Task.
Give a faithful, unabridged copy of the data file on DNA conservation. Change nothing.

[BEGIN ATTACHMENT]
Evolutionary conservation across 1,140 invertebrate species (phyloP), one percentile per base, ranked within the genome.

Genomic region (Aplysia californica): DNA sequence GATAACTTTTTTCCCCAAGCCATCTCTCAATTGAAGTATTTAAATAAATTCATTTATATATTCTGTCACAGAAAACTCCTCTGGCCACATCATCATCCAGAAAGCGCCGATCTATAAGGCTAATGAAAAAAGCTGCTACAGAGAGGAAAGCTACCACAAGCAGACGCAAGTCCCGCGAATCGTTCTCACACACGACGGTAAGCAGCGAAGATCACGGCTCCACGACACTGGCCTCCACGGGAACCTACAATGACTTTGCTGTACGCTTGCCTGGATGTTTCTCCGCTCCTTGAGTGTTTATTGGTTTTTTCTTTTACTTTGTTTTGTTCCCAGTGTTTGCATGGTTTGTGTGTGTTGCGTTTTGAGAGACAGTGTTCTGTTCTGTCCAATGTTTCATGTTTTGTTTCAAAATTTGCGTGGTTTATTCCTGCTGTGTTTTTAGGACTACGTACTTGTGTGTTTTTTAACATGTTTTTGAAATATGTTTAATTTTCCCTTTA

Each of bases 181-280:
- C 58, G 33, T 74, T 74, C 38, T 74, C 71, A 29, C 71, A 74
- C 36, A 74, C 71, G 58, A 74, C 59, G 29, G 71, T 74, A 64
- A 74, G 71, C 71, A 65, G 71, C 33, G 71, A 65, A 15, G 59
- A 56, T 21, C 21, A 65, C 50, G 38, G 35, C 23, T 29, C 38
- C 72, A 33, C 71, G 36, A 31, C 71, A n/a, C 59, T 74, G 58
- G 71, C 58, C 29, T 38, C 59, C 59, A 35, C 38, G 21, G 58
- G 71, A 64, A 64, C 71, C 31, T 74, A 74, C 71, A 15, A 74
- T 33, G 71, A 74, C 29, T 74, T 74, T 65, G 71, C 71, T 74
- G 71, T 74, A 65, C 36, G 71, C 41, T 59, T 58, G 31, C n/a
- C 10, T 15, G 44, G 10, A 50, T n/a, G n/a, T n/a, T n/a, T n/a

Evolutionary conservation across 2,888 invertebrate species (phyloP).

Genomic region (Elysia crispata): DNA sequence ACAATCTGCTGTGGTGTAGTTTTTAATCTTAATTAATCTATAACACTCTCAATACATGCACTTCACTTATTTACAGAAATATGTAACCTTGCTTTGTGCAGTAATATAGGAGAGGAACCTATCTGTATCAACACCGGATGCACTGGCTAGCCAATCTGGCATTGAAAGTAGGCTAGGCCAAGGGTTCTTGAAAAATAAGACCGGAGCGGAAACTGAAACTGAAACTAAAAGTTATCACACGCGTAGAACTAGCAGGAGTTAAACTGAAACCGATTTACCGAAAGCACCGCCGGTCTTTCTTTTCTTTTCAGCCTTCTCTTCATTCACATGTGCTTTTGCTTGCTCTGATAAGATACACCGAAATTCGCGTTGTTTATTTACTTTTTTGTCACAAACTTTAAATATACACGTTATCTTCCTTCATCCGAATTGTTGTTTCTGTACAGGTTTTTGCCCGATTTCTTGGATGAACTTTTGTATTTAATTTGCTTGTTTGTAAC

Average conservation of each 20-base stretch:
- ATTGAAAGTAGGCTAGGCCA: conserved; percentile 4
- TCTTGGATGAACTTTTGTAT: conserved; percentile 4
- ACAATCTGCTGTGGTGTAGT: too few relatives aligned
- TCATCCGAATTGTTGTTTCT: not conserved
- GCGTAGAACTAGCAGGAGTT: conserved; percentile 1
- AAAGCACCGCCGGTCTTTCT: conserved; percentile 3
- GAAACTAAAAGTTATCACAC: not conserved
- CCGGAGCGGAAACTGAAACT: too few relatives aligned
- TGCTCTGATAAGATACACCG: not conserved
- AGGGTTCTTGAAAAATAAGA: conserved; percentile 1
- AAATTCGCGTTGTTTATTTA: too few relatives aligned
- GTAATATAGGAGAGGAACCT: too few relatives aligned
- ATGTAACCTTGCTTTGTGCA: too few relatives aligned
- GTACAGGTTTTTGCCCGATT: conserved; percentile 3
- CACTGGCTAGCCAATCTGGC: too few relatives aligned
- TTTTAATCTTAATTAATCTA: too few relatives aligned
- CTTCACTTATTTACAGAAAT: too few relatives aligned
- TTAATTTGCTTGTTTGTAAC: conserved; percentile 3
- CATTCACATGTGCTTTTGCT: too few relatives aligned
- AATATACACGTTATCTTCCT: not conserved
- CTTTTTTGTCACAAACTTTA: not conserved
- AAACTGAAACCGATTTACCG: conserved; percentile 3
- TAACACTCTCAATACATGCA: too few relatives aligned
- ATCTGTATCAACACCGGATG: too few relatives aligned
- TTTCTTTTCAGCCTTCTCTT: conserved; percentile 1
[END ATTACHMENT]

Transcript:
Evolutionary conservation across 1,140 invertebrate species (phyloP), one percentile per base, ranked within the genome.

Genomic region (Aplysia californica): DNA sequence GATAACTTTTTTCCCCAAGCCATCTCTCAATTGAAGTATTTAAATAAATTCATTTATATATTCTGTCACAGAAAACTCCTCTGGCCACATCATCATCCAGAAAGCGCCGATCTATAAGGCTAATGAAAAAAGCTGCTACAGAGAGGAAAGCTACCACAAGCAGACGCAAGTCCCGCGAATCGTTCTCACACACGACGGTAAGCAGCGAAGATCACGGCTCCACGACACTGGCCTCCACGGGAACCTACAATGACTTTGCTGTACGCTTGCCTGGATGTTTCTCCGCTCCTTGAGTGTTTATTGGTTTTTTCTTTTACTTTGTTTTGTTCCCAGTGTTTGCATGGTTTGTGTGTGTTGCGTTTTGAGAGACAGTGTTCTGTTCTGTCCAATGTTTCATGTTTTGTTTCAAAATTTGCGTGGTTTATTCCTGCTGTGTTTTTAGGACTACGTACTTGTGTGTTTTTTAACATGTTTTTGAAATATGTTTAATTTTCCCTTTA

Each of bases 181-280:
- C 58, G 33, T 74, T 74, C 38, T 74, C 71, A 29, C 71, A 74
- C 36, A 74, C 71, G 58, A 74, C 59, G 29, G 71, T 74, A 64
- A 74, G 71, C 71, A 65, G 71, C 33, G 71, A 65, A 15, G 59
- A 56, T 21, C 21, A 65, C 50, G 38, G 35, C 23, T 29, C 38
- C 72, A 33, C 71, G 36, A 31, C 71, A n/a, C 59, T 74, G 58
- G 71, C 58, C 29, T 38, C 59, C 59, A 35, C 38, G 21, G 58
- G 71, A 64, A 64, C 71, C 31, T 74, A 74, C 71, A 15, A 74
- T 33, G 71, A 74, C 29, T 74, T 74, T 65, G 71, C 71, T 74
- G 71, T 74, A 65, C 36, G 71, C 41, T 59, T 58, G 31, C n/a
- C 10, T 15, G 44, G 10, A 50, T n/a, G n/a, T n/a, T n/a, T n/a

Evolutionary conservation across 2,888 invertebrate species (phyloP).

Genomic region (Elysia crispata): DNA sequence ACAATCTGCTGTGGTGTAGTTTTTAATCTTAATTAATCTATAACACTCTCAATACATGCACTTCACTTATTTACAGAAATATGTAACCTTGCTTTGTGCAGTAATATAGGAGAGGAACCTATCTGTATCAACACCGGATGCACTGGCTAGCCAATCTGGCATTGAAAGTAGGCTAGGCCAAGGGTTCTTGAAAAATAAGACCGGAGCGGAAACTGAAACTGAAACTAAAAGTTATCACACGCGTAGAACTAGCAGGAGTTAAACTGAAACCGATTTACCGAAAGCACCGCCGGTCTTTCTTTTCTTTTCAGCCTTCTCTTCATTCACATGTGCTTTTGCTTGCTCTGATAAGATACACCGAAATTCGCGTTGTTTATTTACTTTTTTGTCACAAACTTTAAATATACACGTTATCTTCCTTCATCCGAATTGTTGTTTCTGTACAGGTTTTTGCCCGATTTCTTGGATGAACTTTTGTATTTAATTTGCTTGTTTGTAAC

Average conservation of each 20-base stretch:
- ATTGAAAGTAGGCTAGGCCA: conserved; percentile 4
- TCTTGGATGAACTTTTGTAT: conserved; percentile 4
- ACAATCTGCTGTGGTGTAGT: too few relatives aligned
- TCATCCGAATTGTTGTTTCT: not conserved
- GCGTAGAACTAGCAGGAGTT: conserved; percentile 1
- AAAGCACCGCCGGTCTTTCT: conserved; percentile 3
- GAAACTAAAAGTTATCACAC: not conserved
- CCGGAGCGGAAACTGAAACT: too few relatives aligned
- TGCTCTGATAAGATACACCG: not conserved
- AGGGTTCTTGAAAAATAAGA: conserved; percentile 1
- AAATTCGCGTTGTTTATTTA: too few relatives aligned
- GTAATATAGGAGAGGAACCT: too few relatives aligned
- ATGTAACCTTGCTTTGTGCA: too few relatives aligned
- GTACAGGTTTTTGCCCGATT: conserved; percentile 3
- CACTGGCTAGCCAATCTGGC: too few relatives aligned
- TTTTAATCTTAATTAATCTA: too few relatives aligned
- CTTCACTTATTTACAGAAAT: too few relatives aligned
- TTAATTTGCTTGTTTGTAAC: conserved; percentile 3
- CATTCACATGTGCTTTTGCT: too few relatives aligned
- AATATACACGTTATCTTCCT: not conserved
- CTTTTTTGTCACAAACTTTA: not conserved
- AAACTGAAACCGATTTACCG: conserved; percentile 3
- TAACACTCTCAATACATGCA: too few relatives aligned
- ATCTGTATCAACACCGGATG: too few relatives aligned
- TTTCTTTTCAGCCTTCTCTT: conserved; percentile 1